QUSAYR, Syria -- After more than six months of fighting, Syria’s largest rebel group appears to have developed into a resilient guerrilla force, unable perhaps to hold large swaths of territory for very long but still capable of inflicting heavy casualties on the Syrian military and operating fluidly within supportive populations.
The story of the Katiba Farouq, or the Farouq Brigade, has been eclipsed over the past year by news coverage that’s remained focused on the Syrian government’s shelling of urban neighborhoods. But in the months since they took up arms in August, Farouq fighters have discovered the Syrian military’s weaknesses, and despite some reversals, still appear capable of inflicting heavy casualties whenever the Syrian army attempts to enter rebel-held areas.
The rebels plan only to gain strength. “Now we are reorganizing ourselves and creating a military council,” said Mohamed Idris, who was the leader of Farouq’s branch in Baba Amr, the Homs neighborhood that was heavily damaged by Syrian rockets and heavy artillery before the rebels there finally withdrew at the end of February as they ran short of ammunition.
Idris said he and Farouq’s overall commander, Abdel Rizaq Tlass, were wounded in the Homs shelling and escaped together by swimming the Orontes River. Tlass stayed in Homs, while Idris moved south with his men to this all but abandoned city that once was home to 35,000 people near the border with Lebanon.
Tlass appeared in a short video posted on YouTube by Syrian anti-government activists on Sunday, offering to protect U.N. observers if they would stay in rebel-held areas of Homs.
There are many rebel factions fighting against the government of Syrian President Bashar Assad, but Farouq now is considered the largest of the groups claiming to fight under the banner of the Free Syrian Army, the name adopted by the loosely organized army of defectors and volunteers who make up the armed wing of the anti-Assad uprising.
What the Farouq fighters have found is that the Syrian army, as a force built for a potential conflict with Israel, is poorly equipped for the type of asymmetrical combat the guerillas engage in. That allows the guerillas to inflict heavy casualties on the military when the two sides engage in close combat. It is one reason the Syrian military prefers launching artillery attacks on rebel-held cities from long distances.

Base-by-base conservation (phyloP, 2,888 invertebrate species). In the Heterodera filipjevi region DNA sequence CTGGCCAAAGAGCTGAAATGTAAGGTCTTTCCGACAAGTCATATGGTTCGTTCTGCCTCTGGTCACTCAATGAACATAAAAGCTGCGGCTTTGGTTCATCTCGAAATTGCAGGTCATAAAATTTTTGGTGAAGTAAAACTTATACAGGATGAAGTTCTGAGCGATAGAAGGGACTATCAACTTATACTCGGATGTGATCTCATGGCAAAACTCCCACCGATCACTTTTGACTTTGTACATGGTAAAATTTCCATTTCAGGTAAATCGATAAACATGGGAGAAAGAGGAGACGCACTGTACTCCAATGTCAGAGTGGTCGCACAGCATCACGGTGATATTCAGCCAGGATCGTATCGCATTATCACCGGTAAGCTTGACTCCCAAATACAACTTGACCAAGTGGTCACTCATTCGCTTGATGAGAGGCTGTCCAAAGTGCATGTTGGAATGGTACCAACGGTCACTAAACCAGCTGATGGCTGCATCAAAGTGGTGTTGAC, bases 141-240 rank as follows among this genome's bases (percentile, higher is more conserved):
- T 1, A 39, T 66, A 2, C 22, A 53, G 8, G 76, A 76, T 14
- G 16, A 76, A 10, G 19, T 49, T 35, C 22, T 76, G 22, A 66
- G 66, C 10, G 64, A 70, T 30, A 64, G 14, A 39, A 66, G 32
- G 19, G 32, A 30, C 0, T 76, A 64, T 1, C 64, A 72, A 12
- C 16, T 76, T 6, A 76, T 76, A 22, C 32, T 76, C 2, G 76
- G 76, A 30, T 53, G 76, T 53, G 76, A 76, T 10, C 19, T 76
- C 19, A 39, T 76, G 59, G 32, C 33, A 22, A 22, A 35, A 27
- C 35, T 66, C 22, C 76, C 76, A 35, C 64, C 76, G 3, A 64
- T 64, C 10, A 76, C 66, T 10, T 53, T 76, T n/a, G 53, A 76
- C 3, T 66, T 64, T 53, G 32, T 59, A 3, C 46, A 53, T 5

The rebels also have suffered heavy losses. Idris said he had 250 soldiers under his command during the fighting in Baba Amr, and that 114 of those had been killed in the fighting. Many of those survivors decamped with him to Qusayr, where they battled the Syrian military last week, repelling incursions by the military into the rebel-held portion of Qusayr on consecutive days.
Idris, limping, stayed clear of the front line at the request of his underlings. He directed the fighting from a house-turned-bunker in northern Qusayr.
“If the international community really wants peace in Syria, they will help us with weapons,” Idris said, making it clear the group was planning to step up attacks against the Syrian military. He said his fighters would continue to plant roadside bombs to destroy military vehicles outside of populated areas.
“We will attack the Syrian army in their bases and their checkpoints and try to capture their weapons,” he said. “We are also training fighters. We have many new volunteers without military experience.”